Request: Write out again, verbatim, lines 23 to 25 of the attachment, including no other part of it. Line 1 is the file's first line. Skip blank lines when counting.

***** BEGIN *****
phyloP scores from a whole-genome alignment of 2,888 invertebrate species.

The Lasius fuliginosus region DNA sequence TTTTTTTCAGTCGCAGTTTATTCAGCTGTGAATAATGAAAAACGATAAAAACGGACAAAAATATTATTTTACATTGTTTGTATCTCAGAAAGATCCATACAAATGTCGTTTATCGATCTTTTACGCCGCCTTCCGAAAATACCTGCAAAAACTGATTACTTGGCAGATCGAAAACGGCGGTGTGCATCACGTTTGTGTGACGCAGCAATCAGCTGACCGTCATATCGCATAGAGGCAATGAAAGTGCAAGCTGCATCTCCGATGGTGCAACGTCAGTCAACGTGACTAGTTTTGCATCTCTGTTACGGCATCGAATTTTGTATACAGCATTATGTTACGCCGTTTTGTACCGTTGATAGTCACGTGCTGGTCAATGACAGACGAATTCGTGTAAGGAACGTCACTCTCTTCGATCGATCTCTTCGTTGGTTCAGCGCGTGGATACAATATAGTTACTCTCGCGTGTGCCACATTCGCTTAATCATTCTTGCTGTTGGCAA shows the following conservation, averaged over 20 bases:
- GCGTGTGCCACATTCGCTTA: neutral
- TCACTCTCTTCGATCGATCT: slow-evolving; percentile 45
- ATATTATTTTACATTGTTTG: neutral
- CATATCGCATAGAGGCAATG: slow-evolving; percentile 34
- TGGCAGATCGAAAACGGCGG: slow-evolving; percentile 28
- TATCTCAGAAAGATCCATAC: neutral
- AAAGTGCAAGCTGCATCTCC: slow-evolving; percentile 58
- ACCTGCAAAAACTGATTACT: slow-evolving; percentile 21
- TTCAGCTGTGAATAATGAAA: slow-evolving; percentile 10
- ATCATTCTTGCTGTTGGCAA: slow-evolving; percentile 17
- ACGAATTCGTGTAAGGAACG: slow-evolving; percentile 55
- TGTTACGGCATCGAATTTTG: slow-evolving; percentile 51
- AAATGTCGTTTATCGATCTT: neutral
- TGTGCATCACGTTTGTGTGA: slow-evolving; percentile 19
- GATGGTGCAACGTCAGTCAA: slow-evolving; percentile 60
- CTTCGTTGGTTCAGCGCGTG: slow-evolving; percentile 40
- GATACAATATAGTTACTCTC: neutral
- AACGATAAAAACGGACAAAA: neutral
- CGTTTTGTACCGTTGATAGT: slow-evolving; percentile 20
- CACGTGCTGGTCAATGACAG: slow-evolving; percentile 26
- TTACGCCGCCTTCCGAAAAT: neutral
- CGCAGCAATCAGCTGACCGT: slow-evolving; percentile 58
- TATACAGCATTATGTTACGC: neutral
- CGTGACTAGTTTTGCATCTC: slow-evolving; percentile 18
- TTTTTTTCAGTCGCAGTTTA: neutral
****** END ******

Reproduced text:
- TTACGCCGCCTTCCGAAAAT: neutral
- CGCAGCAATCAGCTGACCGT: slow-evolving; percentile 58
- TATACAGCATTATGTTACGC: neutral